Toyota South Africa Motors Selects Solution for Vehicle Identification

Automated vehicle tracking expected to accelerate throughput of produced assets in the supply chain

Automated vehicle tracking expected to accelerate throughput of produced assets in the supply chain

Morgan Hill, CA — October 19, 2005 — Toyota Motor Corp.'s South African operation, Toyota South Africa Motors (Pty) Ltd., has selected Alien Technology Corp.'s radio frequency identification (RFID) products as the basis for its automated vehicle identification application.

The automotive manufacturer said the use of Alien's electronic product code (EPC)-compliant RFID tags and readers will enable it to accurately and cost-effectively track vehicles from post-production to shipment, thus helping to reduce the time required to invoice dealers on new vehicle shipments.

"Toyota is a quality driven company, in every aspect of our business, and requiring the highest quality and reliability standards from our vendors plays a major role in our global success," said Johan Stoop, senior manager, Manufacturing Engineering Services for Toyota South Africa. "We are impressed with the Alien solution, which provides consistent and reliable reads, as well as the outstanding performance in reading ranges over the many RFID solutions evaluated."

Traditionally, RFID-based vehicle tracking applications have been hampered by the use of costly microwave systems and proprietary RFID protocols. Toyota said its application will use open, global-standard EPC RFID technology that can provide consistent reads, even in a heavy metallic environment.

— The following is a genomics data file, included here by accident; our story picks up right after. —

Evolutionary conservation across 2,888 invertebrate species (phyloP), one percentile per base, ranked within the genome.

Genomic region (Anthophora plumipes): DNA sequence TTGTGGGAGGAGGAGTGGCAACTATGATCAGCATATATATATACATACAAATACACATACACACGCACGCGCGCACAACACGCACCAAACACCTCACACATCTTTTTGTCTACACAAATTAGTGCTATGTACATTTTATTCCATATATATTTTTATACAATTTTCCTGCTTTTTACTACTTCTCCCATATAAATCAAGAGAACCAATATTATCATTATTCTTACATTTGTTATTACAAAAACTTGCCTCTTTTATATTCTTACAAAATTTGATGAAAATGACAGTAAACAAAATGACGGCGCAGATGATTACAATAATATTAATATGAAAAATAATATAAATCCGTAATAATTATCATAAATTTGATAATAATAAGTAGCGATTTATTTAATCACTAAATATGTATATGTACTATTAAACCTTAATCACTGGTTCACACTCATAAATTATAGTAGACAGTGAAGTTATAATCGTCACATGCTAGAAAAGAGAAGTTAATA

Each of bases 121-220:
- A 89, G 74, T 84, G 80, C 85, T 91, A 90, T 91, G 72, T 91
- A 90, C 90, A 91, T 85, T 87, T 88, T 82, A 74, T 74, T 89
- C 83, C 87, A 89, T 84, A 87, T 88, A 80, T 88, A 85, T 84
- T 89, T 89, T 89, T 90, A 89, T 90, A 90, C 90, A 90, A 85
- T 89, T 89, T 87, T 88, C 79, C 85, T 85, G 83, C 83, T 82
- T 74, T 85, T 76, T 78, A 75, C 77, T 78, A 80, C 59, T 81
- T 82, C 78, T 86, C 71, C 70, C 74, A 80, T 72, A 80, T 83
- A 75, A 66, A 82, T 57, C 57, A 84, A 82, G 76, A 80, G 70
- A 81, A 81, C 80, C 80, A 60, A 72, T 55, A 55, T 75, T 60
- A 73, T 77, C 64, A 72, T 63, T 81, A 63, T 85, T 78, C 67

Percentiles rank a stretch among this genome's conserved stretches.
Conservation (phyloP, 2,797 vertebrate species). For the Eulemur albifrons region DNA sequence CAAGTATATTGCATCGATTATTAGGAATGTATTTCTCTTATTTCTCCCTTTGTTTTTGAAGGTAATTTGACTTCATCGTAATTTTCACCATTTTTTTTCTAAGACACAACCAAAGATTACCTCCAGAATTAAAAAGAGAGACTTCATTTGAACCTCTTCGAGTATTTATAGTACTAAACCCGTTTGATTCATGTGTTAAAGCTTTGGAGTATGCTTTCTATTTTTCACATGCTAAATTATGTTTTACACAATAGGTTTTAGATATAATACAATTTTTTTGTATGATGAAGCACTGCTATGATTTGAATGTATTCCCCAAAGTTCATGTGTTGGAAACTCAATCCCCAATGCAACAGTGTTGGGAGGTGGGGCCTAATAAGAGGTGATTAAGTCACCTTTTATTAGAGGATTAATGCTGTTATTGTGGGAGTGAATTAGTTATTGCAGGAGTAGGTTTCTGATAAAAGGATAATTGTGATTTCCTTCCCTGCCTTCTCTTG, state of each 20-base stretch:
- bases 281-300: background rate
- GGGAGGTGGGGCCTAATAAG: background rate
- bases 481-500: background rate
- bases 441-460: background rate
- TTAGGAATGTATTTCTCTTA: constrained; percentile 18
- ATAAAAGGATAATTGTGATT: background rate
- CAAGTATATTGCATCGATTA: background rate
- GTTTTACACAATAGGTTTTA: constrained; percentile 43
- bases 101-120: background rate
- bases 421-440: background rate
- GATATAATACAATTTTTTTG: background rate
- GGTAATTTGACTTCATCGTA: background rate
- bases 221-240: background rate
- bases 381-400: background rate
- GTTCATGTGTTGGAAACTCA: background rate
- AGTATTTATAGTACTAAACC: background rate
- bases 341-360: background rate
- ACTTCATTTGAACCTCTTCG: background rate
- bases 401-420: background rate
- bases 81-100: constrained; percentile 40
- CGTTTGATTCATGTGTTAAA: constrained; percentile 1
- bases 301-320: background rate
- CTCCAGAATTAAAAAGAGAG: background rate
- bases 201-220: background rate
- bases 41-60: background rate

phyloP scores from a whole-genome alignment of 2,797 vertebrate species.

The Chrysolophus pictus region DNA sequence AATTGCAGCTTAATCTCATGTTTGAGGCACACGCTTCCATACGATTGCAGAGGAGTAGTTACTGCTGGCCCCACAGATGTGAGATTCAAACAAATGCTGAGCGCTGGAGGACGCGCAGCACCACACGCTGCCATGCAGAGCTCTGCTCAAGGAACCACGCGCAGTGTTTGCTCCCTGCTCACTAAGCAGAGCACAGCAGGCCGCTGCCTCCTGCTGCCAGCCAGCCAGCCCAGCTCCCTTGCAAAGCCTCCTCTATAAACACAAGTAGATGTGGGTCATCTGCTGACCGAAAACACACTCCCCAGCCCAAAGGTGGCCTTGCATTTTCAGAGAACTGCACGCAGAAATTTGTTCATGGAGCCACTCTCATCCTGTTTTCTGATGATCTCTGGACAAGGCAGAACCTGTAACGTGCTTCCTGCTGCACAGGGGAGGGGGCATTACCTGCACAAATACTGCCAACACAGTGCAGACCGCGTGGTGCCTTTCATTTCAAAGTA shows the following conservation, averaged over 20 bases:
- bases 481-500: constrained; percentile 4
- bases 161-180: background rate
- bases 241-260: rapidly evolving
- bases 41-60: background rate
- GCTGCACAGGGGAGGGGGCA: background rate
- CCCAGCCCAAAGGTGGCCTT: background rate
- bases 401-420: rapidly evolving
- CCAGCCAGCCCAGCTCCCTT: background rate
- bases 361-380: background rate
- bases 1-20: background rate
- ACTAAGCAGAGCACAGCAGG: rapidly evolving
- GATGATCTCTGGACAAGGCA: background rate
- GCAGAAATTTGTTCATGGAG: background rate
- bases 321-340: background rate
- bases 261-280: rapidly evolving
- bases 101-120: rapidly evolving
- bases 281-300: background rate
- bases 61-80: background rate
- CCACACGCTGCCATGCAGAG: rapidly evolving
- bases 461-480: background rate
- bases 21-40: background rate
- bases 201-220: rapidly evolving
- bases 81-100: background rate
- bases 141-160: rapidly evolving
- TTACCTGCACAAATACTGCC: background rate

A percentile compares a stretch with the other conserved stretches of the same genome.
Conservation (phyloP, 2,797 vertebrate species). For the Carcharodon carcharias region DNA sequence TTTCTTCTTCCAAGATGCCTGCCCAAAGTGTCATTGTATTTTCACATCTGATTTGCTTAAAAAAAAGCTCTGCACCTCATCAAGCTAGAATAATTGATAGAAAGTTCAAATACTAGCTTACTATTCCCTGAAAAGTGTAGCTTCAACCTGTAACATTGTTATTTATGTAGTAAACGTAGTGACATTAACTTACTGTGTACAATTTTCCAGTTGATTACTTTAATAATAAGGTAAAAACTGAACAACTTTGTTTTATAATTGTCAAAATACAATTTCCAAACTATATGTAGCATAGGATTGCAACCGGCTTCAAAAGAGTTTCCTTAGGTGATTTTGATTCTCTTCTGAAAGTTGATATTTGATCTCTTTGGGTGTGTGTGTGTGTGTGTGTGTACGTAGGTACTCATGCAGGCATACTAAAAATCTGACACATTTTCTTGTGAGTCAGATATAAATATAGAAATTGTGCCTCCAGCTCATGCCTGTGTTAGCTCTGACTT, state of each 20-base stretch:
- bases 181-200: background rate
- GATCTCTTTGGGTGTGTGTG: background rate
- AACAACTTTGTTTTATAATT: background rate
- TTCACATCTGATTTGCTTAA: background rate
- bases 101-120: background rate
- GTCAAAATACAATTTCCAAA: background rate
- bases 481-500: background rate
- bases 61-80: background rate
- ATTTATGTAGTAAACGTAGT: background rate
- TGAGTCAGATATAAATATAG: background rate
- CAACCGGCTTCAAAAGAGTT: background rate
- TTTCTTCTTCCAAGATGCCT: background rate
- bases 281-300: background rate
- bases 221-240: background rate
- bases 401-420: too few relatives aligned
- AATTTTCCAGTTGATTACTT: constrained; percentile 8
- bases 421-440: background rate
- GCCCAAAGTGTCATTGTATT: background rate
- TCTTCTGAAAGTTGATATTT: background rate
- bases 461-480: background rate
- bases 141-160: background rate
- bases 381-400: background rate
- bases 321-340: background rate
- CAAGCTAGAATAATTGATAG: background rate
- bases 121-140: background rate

In Toyota's implementation, an Alien RFID tag will be applied to each vehicle during production. The tags will then be read by Alien ALR-9780 readers as the vehicle is tracked from within the Assembly Plant, through the Plant Exit, into, through and out of the Vehicle Distribution Yard. Toyota expects that the tracking will enable it to both streamline and accelerate its vehicle shipping and invoicing processes, and thus its time-to-cash.

According to Stoop, the anticipated savings on interest for the targeted reduction of Stock (vehicles "on rubber") of one day is expected to more than off-set the CAPEX for this RFID Project.

Andrew Berger, vice president, International, for Alien Technology, commented, "It's well-known that Toyota occupies a best-in-class standing when it comes to production and automation processes. Its decision to implement Alien's EPC-compliant solution demonstrates a commitment to supporting global open RFID protocols."

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